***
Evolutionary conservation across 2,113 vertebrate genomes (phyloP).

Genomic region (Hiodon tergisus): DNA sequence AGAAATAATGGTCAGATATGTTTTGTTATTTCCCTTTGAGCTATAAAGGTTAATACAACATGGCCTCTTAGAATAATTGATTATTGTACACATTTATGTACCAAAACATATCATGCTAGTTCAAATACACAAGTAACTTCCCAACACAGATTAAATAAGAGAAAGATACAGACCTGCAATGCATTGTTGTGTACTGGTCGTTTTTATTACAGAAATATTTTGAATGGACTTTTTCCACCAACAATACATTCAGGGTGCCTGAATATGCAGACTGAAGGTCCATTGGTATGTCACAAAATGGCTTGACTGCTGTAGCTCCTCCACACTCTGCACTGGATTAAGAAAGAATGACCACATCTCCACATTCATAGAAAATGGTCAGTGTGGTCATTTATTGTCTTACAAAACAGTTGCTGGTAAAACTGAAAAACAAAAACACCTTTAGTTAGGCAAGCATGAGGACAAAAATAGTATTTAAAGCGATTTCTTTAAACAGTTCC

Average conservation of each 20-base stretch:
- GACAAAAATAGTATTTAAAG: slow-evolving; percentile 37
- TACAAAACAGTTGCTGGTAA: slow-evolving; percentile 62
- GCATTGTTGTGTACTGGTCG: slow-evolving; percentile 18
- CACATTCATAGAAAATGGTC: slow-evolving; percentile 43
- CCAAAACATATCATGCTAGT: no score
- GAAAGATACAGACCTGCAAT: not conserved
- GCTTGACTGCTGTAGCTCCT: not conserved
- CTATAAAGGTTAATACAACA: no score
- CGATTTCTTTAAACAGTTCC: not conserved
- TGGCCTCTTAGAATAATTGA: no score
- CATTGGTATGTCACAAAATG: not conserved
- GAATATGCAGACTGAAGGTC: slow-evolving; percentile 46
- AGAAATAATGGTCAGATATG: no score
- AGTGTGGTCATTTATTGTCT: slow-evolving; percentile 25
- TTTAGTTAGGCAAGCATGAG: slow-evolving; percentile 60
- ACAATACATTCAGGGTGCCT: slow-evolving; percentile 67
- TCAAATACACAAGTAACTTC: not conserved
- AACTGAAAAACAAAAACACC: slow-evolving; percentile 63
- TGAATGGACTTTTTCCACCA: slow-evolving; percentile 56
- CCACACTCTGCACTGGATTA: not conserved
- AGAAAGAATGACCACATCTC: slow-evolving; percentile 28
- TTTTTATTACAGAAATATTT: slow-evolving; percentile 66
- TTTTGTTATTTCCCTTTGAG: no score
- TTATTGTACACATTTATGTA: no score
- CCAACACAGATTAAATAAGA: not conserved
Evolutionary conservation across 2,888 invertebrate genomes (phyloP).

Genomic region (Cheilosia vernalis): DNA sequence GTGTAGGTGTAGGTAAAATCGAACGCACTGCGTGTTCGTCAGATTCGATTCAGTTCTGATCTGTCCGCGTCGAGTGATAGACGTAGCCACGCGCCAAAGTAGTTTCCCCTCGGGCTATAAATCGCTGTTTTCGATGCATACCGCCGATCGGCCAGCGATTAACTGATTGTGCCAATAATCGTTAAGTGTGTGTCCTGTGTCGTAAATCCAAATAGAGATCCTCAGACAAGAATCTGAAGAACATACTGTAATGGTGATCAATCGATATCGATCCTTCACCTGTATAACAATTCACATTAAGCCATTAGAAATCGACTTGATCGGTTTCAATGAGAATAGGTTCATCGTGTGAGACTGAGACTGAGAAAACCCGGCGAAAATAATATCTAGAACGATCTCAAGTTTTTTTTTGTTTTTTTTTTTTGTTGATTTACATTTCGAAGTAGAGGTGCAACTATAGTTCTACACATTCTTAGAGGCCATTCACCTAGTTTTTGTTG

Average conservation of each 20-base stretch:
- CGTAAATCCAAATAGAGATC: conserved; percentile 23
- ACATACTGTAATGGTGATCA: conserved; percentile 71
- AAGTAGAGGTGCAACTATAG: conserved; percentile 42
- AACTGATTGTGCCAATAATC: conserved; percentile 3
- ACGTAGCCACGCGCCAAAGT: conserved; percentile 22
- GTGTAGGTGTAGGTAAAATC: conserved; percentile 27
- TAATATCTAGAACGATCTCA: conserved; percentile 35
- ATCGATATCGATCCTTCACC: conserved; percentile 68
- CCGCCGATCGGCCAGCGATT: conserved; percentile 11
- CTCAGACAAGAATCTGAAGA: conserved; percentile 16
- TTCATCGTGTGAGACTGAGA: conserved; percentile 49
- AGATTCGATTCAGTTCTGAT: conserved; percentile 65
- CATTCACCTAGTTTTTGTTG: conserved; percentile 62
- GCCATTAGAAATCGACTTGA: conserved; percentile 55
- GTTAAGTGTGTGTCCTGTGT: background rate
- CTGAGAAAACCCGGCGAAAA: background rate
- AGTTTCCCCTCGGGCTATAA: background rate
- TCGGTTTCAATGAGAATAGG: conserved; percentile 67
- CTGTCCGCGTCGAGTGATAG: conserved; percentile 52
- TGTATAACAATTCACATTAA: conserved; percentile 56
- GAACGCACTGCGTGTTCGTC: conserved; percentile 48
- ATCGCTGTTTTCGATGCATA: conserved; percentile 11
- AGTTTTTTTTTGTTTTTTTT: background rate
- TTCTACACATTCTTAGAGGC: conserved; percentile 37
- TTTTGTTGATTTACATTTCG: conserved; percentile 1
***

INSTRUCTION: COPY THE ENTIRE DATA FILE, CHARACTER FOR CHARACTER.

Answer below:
Evolutionary conservation across 2,113 vertebrate genomes (phyloP).

Genomic region (Hiodon tergisus): DNA sequence AGAAATAATGGTCAGATATGTTTTGTTATTTCCCTTTGAGCTATAAAGGTTAATACAACATGGCCTCTTAGAATAATTGATTATTGTACACATTTATGTACCAAAACATATCATGCTAGTTCAAATACACAAGTAACTTCCCAACACAGATTAAATAAGAGAAAGATACAGACCTGCAATGCATTGTTGTGTACTGGTCGTTTTTATTACAGAAATATTTTGAATGGACTTTTTCCACCAACAATACATTCAGGGTGCCTGAATATGCAGACTGAAGGTCCATTGGTATGTCACAAAATGGCTTGACTGCTGTAGCTCCTCCACACTCTGCACTGGATTAAGAAAGAATGACCACATCTCCACATTCATAGAAAATGGTCAGTGTGGTCATTTATTGTCTTACAAAACAGTTGCTGGTAAAACTGAAAAACAAAAACACCTTTAGTTAGGCAAGCATGAGGACAAAAATAGTATTTAAAGCGATTTCTTTAAACAGTTCC

Average conservation of each 20-base stretch:
- GACAAAAATAGTATTTAAAG: slow-evolving; percentile 37
- TACAAAACAGTTGCTGGTAA: slow-evolving; percentile 62
- GCATTGTTGTGTACTGGTCG: slow-evolving; percentile 18
- CACATTCATAGAAAATGGTC: slow-evolving; percentile 43
- CCAAAACATATCATGCTAGT: no score
- GAAAGATACAGACCTGCAAT: not conserved
- GCTTGACTGCTGTAGCTCCT: not conserved
- CTATAAAGGTTAATACAACA: no score
- CGATTTCTTTAAACAGTTCC: not conserved
- TGGCCTCTTAGAATAATTGA: no score
- CATTGGTATGTCACAAAATG: not conserved
- GAATATGCAGACTGAAGGTC: slow-evolving; percentile 46
- AGAAATAATGGTCAGATATG: no score
- AGTGTGGTCATTTATTGTCT: slow-evolving; percentile 25
- TTTAGTTAGGCAAGCATGAG: slow-evolving; percentile 60
- ACAATACATTCAGGGTGCCT: slow-evolving; percentile 67
- TCAAATACACAAGTAACTTC: not conserved
- AACTGAAAAACAAAAACACC: slow-evolving; percentile 63
- TGAATGGACTTTTTCCACCA: slow-evolving; percentile 56
- CCACACTCTGCACTGGATTA: not conserved
- AGAAAGAATGACCACATCTC: slow-evolving; percentile 28
- TTTTTATTACAGAAATATTT: slow-evolving; percentile 66
- TTTTGTTATTTCCCTTTGAG: no score
- TTATTGTACACATTTATGTA: no score
- CCAACACAGATTAAATAAGA: not conserved
Evolutionary conservation across 2,888 invertebrate genomes (phyloP).

Genomic region (Cheilosia vernalis): DNA sequence GTGTAGGTGTAGGTAAAATCGAACGCACTGCGTGTTCGTCAGATTCGATTCAGTTCTGATCTGTCCGCGTCGAGTGATAGACGTAGCCACGCGCCAAAGTAGTTTCCCCTCGGGCTATAAATCGCTGTTTTCGATGCATACCGCCGATCGGCCAGCGATTAACTGATTGTGCCAATAATCGTTAAGTGTGTGTCCTGTGTCGTAAATCCAAATAGAGATCCTCAGACAAGAATCTGAAGAACATACTGTAATGGTGATCAATCGATATCGATCCTTCACCTGTATAACAATTCACATTAAGCCATTAGAAATCGACTTGATCGGTTTCAATGAGAATAGGTTCATCGTGTGAGACTGAGACTGAGAAAACCCGGCGAAAATAATATCTAGAACGATCTCAAGTTTTTTTTTGTTTTTTTTTTTTGTTGATTTACATTTCGAAGTAGAGGTGCAACTATAGTTCTACACATTCTTAGAGGCCATTCACCTAGTTTTTGTTG

Average conservation of each 20-base stretch:
- CGTAAATCCAAATAGAGATC: conserved; percentile 23
- ACATACTGTAATGGTGATCA: conserved; percentile 71
- AAGTAGAGGTGCAACTATAG: conserved; percentile 42
- AACTGATTGTGCCAATAATC: conserved; percentile 3
- ACGTAGCCACGCGCCAAAGT: conserved; percentile 22
- GTGTAGGTGTAGGTAAAATC: conserved; percentile 27
- TAATATCTAGAACGATCTCA: conserved; percentile 35
- ATCGATATCGATCCTTCACC: conserved; percentile 68
- CCGCCGATCGGCCAGCGATT: conserved; percentile 11
- CTCAGACAAGAATCTGAAGA: conserved; percentile 16
- TTCATCGTGTGAGACTGAGA: conserved; percentile 49
- AGATTCGATTCAGTTCTGAT: conserved; percentile 65
- CATTCACCTAGTTTTTGTTG: conserved; percentile 62
- GCCATTAGAAATCGACTTGA: conserved; percentile 55
- GTTAAGTGTGTGTCCTGTGT: background rate
- CTGAGAAAACCCGGCGAAAA: background rate
- AGTTTCCCCTCGGGCTATAA: background rate
- TCGGTTTCAATGAGAATAGG: conserved; percentile 67
- CTGTCCGCGTCGAGTGATAG: conserved; percentile 52
- TGTATAACAATTCACATTAA: conserved; percentile 56
- GAACGCACTGCGTGTTCGTC: conserved; percentile 48
- ATCGCTGTTTTCGATGCATA: conserved; percentile 11
- AGTTTTTTTTTGTTTTTTTT: background rate
- TTCTACACATTCTTAGAGGC: conserved; percentile 37
- TTTTGTTGATTTACATTTCG: conserved; percentile 1